Des Moines University Clinic Health Topics | How does the flu vaccine actually work?

Everything you need to know about the flu

We’re coming up on the start of flu season, everybody is gearing up for colder weather and coronavirus is dominating the news cycle. So, it seems like a legitimate time to talk about influenza, right? Maybe? Well, here’s the thing: It’s always a good time to talk about the flu.

Realize this: Influenza is here forever, there are a bunch of misconceptions around it that we need to address.


The history of influenza

Influenza has been a major problem for as long as people have been around. Hippocrates (yeah, the Oath Guy) gave us one of the first records of the illness around 410 BC, describing a highly contagious disease spreading across northern Greece. Obviously we can’t know for sure if he was talking about the influenza virus as we know it today, but the characteristics he wrote down are suspiciously reminiscent of the modern day flu. The actual word influenza started in Florence, Italy in 1357 during an epidemic where the disease was referred to as “influenza di freddo” (which means “cold influence” if your Italian isn’t up to snuff). The term was thought to have arisen from the disease’s association with cold weather.


A tale of two flus

There are actually two “influenzas” out there. The first influenza is the viral influenza we are all familiar with. There’s also a bacteria called haemophilus influenzae. It was sort of mistakenly named that by a doctor named Richard Pfeiffer; I say “mistakenly” because it makes things a little confusing. Dr. Pfeiffer isolated a bacteria from patients who were particularly sick with a disease that at the time was termed influenza and then decided to name the bug haemophilus influenzae. I shouldn’t be too hard on him because at the time, nobody knew what a virus was and certainly couldn’t isolate one.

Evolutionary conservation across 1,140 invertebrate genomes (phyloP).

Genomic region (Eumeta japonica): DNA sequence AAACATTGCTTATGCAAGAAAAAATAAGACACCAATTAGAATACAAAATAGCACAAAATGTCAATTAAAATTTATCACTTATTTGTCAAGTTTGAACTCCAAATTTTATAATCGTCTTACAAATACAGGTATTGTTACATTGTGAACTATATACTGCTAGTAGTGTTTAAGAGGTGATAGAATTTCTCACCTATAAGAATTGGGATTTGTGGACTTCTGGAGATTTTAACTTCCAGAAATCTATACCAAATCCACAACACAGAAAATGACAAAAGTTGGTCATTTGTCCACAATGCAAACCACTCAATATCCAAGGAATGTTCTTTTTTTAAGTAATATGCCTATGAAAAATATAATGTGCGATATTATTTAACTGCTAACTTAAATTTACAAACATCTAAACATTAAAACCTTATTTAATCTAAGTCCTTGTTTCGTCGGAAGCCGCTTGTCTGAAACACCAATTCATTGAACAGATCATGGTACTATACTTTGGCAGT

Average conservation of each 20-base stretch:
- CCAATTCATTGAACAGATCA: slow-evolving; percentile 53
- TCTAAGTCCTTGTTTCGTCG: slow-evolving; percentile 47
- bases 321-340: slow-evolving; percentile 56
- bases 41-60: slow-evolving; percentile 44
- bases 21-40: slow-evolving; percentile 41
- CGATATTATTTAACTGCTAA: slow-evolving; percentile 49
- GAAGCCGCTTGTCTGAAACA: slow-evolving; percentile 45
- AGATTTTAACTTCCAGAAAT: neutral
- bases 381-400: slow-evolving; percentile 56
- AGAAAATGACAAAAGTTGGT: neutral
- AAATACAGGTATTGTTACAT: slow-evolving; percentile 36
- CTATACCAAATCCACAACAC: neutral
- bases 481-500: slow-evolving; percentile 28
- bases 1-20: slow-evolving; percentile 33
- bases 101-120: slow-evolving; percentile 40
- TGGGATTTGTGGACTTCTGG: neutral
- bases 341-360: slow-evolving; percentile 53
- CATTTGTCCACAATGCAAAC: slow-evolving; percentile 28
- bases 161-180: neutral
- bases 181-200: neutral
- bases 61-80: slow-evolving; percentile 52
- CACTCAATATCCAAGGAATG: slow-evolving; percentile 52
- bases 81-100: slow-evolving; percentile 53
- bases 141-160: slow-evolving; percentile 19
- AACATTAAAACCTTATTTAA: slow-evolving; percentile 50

The problem with naming the bacteria after influenza is that many of the patients didn’t actually have a bacterial infection, they actually had a viral infection and now both names stuck. This has managed to confuse many a patient as well as many a medical student because the two things are named the same, but they’re very, very different.

Haemophilus Influenzae— the bacteria (we call it H.Flu for short)—can be killed by antibiotics.  Influenza—the virus—absolutely cannot. Almost universally when you get the flu, you’ve contracted the virus; the only way to know if you got H.Flu is through a bacterial culture. If you get tested for the flu in a doctor’s office and it comes back positive for influenza A or influenza B, you have the virus. It’s also important to note that you need to physically be tested for the flu to say you have the flu. There are countless other respiratory viruses out there that can make you sick, most of which are not influenza.


How does the flu spread?

There are a few other misconceptions to clear up, starting with this: There’s no such thing as the stomach flu. Influenza is strictly a respiratory illness. What many people call the stomach flu health professionals call gastroenteritis, which is fancy way of saying that your stomach and your intestines are inflamed and irritated. Now, this is usually caused by a virus but it’s never, ever caused by the influenza virus—hence the reason there’s no such thing as the stomach flu.

This might seem nitpicky, but there are some real practical consequences. A treatment for influenza called oseltamivir (aka Tamiflu) won’t do anything for gastroenteritis, and might actually make symptoms worse, since Tamiflu is kind of hard on a person’s stomach.

It’s also important to note the way that influenza is spread compared to the way viral gastroenteritis is spread. Viral gastroenteritis is usually spread through fecal/oral transmission. There are some exceptions, but basically if you get a viral gastroenteritis…well…I don’t know how to tell you this but there was a very, very, very small amount of infected poo that got in your mouth. This doesn’t mean that you’re an unclean person; it most likely means that somebody with gastroenteritis didn’t wash their hands properly and then shook your hand or made you something to eat. That’s why, obviously, employees are supposed to wash their hands before returning to work.